"Funny thing is, Tommy never did realize that all he'd done was trade an old rut in for a new one - but this time - it was a rut in sheep's clothing."
"What's the name of the company Tommy's fronting?"
"It could be Zeta Reticuli."
"You're not sure?"
"Even the front is a front. The names change, but the song remains the same."
"What's all this got to do with--"
"There are issues that have never been fully resolved. It's an on going affair. Change is like that. Makes ya stop and think, don't it?"
"I still don't see the connection."
"That just might change, if you can get our man to talk. Remember, you're not back in the EU. You're not in Kansas, any more."
I switched the audio back on, and returned the digital camera to her.
Daniel Riddle slumped into the remaining chair at our table. His back faced the vacant pool table and the sidewalk window. His face backed a slow stirring of awareness. Still it remained masked behind the flesh of confusion.
Monique handed him a copy of Colossus, a progressive rock magazine from Europe. King Black Acid was the first band listed on the spacy bronze cover. An explosion of Yellow blazed behind the words - COLOSSUS. Daniel gazed at the cover. He started to smile as he slowly leafed through the magazine.
"I'm afraid the interview's in Finnish."
"That's okay, I can read some of it."
Monique did a double-take. "You can?"
Daniel pointed to a passage on one of the pages.
"Like, if it's my name!"
Daniel dug around inside his jacket pocket, "I got something for you, too." He brought out a CD and handed it to Monique.
"Now you can hear the James Angell album."
I swirled the well of Black Butte around in my glass and shot Daniel with the first question.
"How long until the new album's finished?"
"Six months... nine months...."
I rattled the glass against the table and rasped, "As long as it takes."
"Uh-huh." I glanced at Monique, winking my right eye - twice.
She brought out the vial of tablets she'd shown me earlier and secretly dropped a tablet into Daniel's glass of water while I distracted him. The water started to bubble and fizz.
"What's that sound?"
"You're synapses, I'd guess. You must be very tired. A glass of water would probably do you good. Might freshen you up."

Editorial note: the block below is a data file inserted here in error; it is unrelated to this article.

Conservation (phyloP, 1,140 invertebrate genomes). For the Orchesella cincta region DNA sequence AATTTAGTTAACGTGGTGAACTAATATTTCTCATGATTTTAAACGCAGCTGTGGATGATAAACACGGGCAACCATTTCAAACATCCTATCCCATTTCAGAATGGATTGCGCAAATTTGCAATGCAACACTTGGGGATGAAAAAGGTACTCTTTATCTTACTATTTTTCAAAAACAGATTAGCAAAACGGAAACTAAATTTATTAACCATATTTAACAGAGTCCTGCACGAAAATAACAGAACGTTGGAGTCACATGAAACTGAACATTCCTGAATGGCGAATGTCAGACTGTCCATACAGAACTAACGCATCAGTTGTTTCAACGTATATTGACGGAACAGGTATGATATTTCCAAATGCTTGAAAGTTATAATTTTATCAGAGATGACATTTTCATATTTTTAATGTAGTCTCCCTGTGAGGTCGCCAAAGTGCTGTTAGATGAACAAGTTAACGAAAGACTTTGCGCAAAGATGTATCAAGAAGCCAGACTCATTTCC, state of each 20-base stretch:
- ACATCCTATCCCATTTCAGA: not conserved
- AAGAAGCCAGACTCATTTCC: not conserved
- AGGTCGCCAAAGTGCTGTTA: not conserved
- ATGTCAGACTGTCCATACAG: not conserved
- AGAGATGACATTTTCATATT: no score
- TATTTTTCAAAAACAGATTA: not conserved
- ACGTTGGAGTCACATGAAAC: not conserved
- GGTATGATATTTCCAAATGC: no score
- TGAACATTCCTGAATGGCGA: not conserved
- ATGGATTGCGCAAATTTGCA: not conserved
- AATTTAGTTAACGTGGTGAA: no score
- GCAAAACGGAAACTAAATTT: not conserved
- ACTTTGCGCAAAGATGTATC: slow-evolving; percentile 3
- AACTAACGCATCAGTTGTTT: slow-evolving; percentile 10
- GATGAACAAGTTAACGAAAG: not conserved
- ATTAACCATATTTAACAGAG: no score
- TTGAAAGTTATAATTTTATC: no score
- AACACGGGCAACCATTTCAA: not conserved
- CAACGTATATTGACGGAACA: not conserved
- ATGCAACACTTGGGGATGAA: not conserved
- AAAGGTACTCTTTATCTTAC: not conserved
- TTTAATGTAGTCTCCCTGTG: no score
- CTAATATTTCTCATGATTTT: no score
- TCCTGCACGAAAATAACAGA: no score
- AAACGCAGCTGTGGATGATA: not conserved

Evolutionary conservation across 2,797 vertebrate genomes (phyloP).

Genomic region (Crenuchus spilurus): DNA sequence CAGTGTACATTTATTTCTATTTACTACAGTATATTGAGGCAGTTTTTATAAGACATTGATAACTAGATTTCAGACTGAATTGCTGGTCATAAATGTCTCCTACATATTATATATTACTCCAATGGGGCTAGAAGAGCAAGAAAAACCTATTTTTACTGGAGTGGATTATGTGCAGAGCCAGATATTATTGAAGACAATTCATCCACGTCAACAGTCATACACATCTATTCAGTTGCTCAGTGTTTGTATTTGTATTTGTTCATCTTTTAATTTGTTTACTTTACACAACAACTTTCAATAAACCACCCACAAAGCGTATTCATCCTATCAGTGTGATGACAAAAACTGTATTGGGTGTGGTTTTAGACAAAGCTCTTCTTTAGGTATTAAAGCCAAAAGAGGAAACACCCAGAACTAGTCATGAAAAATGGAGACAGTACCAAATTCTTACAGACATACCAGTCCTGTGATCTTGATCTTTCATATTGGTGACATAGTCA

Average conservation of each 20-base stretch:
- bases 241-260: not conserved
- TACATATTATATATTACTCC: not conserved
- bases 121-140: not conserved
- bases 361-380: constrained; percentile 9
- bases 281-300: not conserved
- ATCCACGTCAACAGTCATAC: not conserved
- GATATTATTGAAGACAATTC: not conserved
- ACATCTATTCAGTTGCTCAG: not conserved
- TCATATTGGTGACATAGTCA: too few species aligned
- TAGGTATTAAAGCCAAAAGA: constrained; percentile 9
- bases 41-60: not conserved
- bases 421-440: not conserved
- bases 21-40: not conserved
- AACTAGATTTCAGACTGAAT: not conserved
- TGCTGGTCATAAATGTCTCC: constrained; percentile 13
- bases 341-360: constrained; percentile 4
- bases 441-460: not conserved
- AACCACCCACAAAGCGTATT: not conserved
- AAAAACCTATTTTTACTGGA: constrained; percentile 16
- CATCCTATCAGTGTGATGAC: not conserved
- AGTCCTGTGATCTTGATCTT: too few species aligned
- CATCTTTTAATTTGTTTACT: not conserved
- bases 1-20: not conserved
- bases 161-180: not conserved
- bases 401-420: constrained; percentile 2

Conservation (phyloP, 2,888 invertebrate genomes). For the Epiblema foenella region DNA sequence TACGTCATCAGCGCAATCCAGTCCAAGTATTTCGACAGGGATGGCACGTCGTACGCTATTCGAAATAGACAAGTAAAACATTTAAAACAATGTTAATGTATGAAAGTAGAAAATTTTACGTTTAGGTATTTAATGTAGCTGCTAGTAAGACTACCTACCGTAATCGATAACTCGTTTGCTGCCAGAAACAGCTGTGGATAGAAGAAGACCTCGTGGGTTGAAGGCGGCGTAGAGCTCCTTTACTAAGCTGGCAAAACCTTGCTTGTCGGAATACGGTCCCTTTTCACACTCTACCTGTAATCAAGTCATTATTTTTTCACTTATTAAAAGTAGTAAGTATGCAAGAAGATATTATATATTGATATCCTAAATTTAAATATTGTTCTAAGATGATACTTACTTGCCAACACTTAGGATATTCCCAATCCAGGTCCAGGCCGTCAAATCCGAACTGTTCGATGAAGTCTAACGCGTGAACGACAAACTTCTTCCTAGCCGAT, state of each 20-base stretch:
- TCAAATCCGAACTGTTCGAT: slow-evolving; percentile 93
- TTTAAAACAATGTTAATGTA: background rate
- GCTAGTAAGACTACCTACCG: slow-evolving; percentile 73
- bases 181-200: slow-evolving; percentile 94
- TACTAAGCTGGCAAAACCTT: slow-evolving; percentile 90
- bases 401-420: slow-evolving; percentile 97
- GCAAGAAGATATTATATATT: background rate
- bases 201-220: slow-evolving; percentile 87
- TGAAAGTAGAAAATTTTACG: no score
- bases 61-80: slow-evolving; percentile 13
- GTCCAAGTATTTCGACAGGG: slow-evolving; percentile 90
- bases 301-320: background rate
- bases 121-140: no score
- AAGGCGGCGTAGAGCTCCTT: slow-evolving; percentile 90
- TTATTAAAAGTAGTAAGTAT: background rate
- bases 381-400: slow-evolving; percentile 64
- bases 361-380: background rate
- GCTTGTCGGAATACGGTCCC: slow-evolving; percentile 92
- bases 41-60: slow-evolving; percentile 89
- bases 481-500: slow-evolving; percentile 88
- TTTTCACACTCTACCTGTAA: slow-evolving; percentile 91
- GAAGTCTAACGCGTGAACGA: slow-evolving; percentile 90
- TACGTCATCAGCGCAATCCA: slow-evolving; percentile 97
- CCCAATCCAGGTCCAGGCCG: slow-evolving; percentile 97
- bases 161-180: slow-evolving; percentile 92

Daniel stared down at his glass.
"Ah, it must be spring water! That's the freshest kind you can get. It bubbles up from the ground."
"Why is it still bubbling in my glass?"
"Your glass is grounded."
Monique smiled. "Yes, that must be why it's bubbling. It's the ground-effect."
"Are you sure?"
I knew it sounded screwy, but he appeared to be too far gone to pursue the matter very far. If he did manage to put two and two together, I had a pretty good hunch, he'd arrive at twenty-two. And not bother to ask for a recount.
Monique and I both nodded and smiled like Japanese tourists having tea with the Queen - at Graceland.
Daniel picked up his glass and liquidated the contents.
"Hey, you're right, I feel better already!"
I removed a coin from my pocket and leaned in toward Daniel. The shiny Ricky Nelson silver dollar tumbled over the knuckles of my hand. It rolled gently up and down. Back and forth. Up and down. Back and forth.
Daniel followed the coin with his eyes as I spoke to him.
"Remember that Asian restaurant we went to a while back? You know, the one where you were playing a chopstick solo on the table. Banging on all the plates and glasses of water. Singing about what you'd do to the cook with your chopsticks - if your meal didn't arrive soon."
Daniel looked bemused.
I continued probing.
"You ate half my dinner. Your chopsticks were flying like hopped-up locusts. Stabbing and snatching the chunks of meat on my plate, leaving only a random pattern of steaming rice craters. Luckily, your dinner arrived before you--"
"Where... was this?"
"Eugene. Some place we found a couple of blocks south of the Wow Hall. It was fall. A large full moon hung from the vaulted branches etched into the night sky. And all along the sidewalks there were dunes of freshly fallen autumn leaves - piled high enough to hide bodies in. All parallel parked at the curbs on the sleepy side streets."
"Don't remember... bodies."
The coin continued to roll across the top of my hand. Back and forth. Up and down. Back and forth.
Daniel's eyes followed the coin's endless journey.
"Mountain Con was on the bill with KBA."
Daniel made a face. It was a blank one. Then he slowly shook his head. He looked surprised as he continued staring into his past.
I pocketed the coin.
"Probably not that important. No connection. Just trivial details."
Daniel stared straight ahead with a look of awe.